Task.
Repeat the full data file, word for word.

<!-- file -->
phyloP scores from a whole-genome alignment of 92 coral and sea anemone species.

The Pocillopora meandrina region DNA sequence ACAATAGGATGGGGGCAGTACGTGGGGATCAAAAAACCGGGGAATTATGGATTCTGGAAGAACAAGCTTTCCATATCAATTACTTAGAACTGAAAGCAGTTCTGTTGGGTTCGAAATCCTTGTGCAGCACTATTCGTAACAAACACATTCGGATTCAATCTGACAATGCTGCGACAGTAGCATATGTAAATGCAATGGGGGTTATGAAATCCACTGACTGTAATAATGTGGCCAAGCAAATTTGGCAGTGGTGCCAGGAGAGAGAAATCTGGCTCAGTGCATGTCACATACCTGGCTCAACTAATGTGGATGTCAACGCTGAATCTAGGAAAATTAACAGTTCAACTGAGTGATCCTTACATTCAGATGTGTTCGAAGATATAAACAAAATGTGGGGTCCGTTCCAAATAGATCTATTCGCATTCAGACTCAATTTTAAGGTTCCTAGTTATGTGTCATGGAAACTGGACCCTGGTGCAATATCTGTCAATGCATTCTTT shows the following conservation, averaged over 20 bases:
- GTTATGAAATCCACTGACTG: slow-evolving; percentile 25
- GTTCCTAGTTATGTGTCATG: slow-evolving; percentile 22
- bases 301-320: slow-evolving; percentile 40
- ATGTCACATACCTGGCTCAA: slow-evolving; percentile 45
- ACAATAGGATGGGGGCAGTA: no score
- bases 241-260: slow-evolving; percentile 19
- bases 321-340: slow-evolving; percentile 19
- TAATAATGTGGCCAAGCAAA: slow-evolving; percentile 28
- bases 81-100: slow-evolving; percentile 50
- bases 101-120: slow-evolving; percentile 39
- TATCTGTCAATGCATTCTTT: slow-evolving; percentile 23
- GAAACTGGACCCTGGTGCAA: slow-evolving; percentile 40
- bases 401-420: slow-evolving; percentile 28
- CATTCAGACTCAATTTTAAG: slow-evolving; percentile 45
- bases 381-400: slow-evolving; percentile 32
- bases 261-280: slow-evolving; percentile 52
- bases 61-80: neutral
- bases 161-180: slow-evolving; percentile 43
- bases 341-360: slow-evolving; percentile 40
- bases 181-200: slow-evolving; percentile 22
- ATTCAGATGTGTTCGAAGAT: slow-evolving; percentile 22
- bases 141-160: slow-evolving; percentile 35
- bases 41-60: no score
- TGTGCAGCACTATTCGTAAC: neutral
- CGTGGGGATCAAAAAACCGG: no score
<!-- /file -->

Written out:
phyloP scores from a whole-genome alignment of 92 coral and sea anemone species.

The Pocillopora meandrina region DNA sequence ACAATAGGATGGGGGCAGTACGTGGGGATCAAAAAACCGGGGAATTATGGATTCTGGAAGAACAAGCTTTCCATATCAATTACTTAGAACTGAAAGCAGTTCTGTTGGGTTCGAAATCCTTGTGCAGCACTATTCGTAACAAACACATTCGGATTCAATCTGACAATGCTGCGACAGTAGCATATGTAAATGCAATGGGGGTTATGAAATCCACTGACTGTAATAATGTGGCCAAGCAAATTTGGCAGTGGTGCCAGGAGAGAGAAATCTGGCTCAGTGCATGTCACATACCTGGCTCAACTAATGTGGATGTCAACGCTGAATCTAGGAAAATTAACAGTTCAACTGAGTGATCCTTACATTCAGATGTGTTCGAAGATATAAACAAAATGTGGGGTCCGTTCCAAATAGATCTATTCGCATTCAGACTCAATTTTAAGGTTCCTAGTTATGTGTCATGGAAACTGGACCCTGGTGCAATATCTGTCAATGCATTCTTT shows the following conservation, averaged over 20 bases:
- GTTATGAAATCCACTGACTG: slow-evolving; percentile 25
- GTTCCTAGTTATGTGTCATG: slow-evolving; percentile 22
- bases 301-320: slow-evolving; percentile 40
- ATGTCACATACCTGGCTCAA: slow-evolving; percentile 45
- ACAATAGGATGGGGGCAGTA: no score
- bases 241-260: slow-evolving; percentile 19
- bases 321-340: slow-evolving; percentile 19
- TAATAATGTGGCCAAGCAAA: slow-evolving; percentile 28
- bases 81-100: slow-evolving; percentile 50
- bases 101-120: slow-evolving; percentile 39
- TATCTGTCAATGCATTCTTT: slow-evolving; percentile 23
- GAAACTGGACCCTGGTGCAA: slow-evolving; percentile 40
- bases 401-420: slow-evolving; percentile 28
- CATTCAGACTCAATTTTAAG: slow-evolving; percentile 45
- bases 381-400: slow-evolving; percentile 32
- bases 261-280: slow-evolving; percentile 52
- bases 61-80: neutral
- bases 161-180: slow-evolving; percentile 43
- bases 341-360: slow-evolving; percentile 40
- bases 181-200: slow-evolving; percentile 22
- ATTCAGATGTGTTCGAAGAT: slow-evolving; percentile 22
- bases 141-160: slow-evolving; percentile 35
- bases 41-60: no score
- TGTGCAGCACTATTCGTAAC: neutral
- CGTGGGGATCAAAAAACCGG: no score